It’s hard to describe my feelings and symptoms with this illness. There are just no words! Suffice it to say that each day was filled with such suffering and depression that I tried to sleep as much as possible, because when I was asleep, I wasn’t suffering. Hell could not be worse.

About this time in 1971, I visited my childhood friend, Bob. He was extremely excited and eagerly told me, “Don’t worry, Chuck. You are going to be just fine. All you have to do is chant Nam-myoho-renge-kyo to the Gohonzon and you will be cured.” Well, I thought he was the one who was crazy, but I allowed him to show me what he meant. Bob was fantastic! He tried to teach me gongyo dragged me to Buddhist meetings, and even tried to get me to introduce other people. And he kept insisting that if I did all these things, I would be completely cured. I told him there was no cure for my illness, but that fact didn’t deter him at all. He still said, over and over, “If you do your best, you will be healthy.” 

I really tried to practise, not because I really believed it would work, but because I felt I could not afford to not try something that was promised to work. I was very, very desperate to regain my health, even though I felt that it was impossible. In my condition, practising Nichiren Buddhism was extremely difficult. I just did not have the physical or mental energy. 

Finally, Bob and I made a deal—if I would do the full practice (morning and evening gongyo, one hour of chanting Nam-myoho-renge-kyo a day, going to meetings and introducing others), for three months, I would be well. If I wasn’t well, I could quit. Bob kept insisting, contrary to common sense, that after three months of practising, I would be well. I knew this was impossible, but I did it anyway.

I did everything I was supposed to do for the three months. Needless to say, it was extremely difficult. When the three months were over, I felt no better. I noticed very little if any improvement, so I quit practising. This is not the end of this experience, though! In Buddhism, and in life, things are not always the way they appear.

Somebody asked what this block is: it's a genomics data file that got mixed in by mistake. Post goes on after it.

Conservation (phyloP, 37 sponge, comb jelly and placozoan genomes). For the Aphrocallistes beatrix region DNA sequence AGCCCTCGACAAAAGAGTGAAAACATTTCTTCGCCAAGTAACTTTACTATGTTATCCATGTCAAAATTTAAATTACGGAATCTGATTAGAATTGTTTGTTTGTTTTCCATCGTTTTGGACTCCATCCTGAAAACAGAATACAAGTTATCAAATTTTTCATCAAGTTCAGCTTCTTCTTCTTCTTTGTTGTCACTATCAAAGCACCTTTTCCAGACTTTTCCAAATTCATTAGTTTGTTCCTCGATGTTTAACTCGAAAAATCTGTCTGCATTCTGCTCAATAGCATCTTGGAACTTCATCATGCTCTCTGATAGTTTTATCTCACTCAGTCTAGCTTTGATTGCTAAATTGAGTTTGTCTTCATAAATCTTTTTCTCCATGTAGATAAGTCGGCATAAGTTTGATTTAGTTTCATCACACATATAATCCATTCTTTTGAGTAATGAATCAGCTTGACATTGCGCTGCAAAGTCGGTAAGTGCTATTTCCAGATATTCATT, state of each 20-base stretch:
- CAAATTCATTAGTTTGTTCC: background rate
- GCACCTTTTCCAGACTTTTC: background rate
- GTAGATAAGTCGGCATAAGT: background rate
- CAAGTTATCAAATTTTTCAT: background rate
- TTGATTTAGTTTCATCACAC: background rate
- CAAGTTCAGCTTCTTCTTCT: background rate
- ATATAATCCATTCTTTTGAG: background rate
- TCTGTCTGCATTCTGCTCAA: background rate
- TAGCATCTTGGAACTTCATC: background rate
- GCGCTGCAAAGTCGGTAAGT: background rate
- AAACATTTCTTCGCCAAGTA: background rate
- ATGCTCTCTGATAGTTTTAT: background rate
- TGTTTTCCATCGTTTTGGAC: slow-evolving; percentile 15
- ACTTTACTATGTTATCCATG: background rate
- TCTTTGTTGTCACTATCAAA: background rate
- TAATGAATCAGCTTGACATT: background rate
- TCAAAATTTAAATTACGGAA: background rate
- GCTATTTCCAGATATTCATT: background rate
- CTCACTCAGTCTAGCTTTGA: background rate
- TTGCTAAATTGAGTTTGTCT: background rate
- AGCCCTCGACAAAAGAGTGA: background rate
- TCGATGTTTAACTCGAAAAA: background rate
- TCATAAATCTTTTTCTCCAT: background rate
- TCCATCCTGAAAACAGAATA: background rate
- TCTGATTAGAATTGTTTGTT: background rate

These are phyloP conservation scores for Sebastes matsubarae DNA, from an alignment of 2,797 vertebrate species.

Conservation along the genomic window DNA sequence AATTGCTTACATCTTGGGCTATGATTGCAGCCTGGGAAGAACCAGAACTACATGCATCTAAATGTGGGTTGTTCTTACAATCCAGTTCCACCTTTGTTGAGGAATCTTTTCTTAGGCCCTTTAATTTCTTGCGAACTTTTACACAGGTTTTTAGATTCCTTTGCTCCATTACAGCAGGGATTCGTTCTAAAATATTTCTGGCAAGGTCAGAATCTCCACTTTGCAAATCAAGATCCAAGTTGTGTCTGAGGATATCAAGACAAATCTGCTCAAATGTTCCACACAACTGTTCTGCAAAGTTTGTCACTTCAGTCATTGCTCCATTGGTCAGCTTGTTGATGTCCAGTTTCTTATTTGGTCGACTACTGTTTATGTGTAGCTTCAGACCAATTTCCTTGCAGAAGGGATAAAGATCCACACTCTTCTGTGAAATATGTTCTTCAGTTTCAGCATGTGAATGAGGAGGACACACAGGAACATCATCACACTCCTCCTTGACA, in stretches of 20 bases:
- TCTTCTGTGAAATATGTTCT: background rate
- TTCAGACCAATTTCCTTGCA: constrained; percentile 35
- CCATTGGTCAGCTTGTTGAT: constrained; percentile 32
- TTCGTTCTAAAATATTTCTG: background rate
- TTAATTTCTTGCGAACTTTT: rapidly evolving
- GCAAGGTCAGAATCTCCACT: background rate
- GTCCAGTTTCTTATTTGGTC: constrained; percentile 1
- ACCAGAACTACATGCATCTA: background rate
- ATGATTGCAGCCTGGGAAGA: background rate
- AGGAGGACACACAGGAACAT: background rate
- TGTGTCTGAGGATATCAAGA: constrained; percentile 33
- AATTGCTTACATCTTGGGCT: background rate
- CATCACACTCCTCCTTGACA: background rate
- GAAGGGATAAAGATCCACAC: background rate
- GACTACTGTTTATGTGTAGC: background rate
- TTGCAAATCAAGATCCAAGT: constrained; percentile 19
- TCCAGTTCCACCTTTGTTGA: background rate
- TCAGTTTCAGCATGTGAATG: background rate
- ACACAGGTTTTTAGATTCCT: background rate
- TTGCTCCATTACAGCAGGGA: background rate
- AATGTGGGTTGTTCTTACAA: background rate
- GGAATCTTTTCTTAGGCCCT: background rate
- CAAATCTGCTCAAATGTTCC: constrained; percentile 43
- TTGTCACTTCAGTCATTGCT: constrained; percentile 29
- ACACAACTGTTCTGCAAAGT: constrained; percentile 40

Unknown to me at the time, a few days after I made my determination to practise for three months, my parents went to a schizophrenia convention. There, several doctors gave presentations about what they were doing and about any progress they were making in treating the disease. Unfortunately, there was nothing new at this conference. After the presentations, my father was walking along and just happened to overhear one of the doctors saying to another, “Yes, and I’ve been getting 100 per cent results….” My father immediately accosted the doctor, who kindly explained that he had learned a fasting treatment for schizophrenia in Russia and was now doing it in New York City where he has indeed gotten 100 per cent results in treating schizophrenia.  

My father asked him if he could get me on the treatment and the good doctor (Allan Cott[i]) said, “Just bring him down to New York and we’ll put him on it.”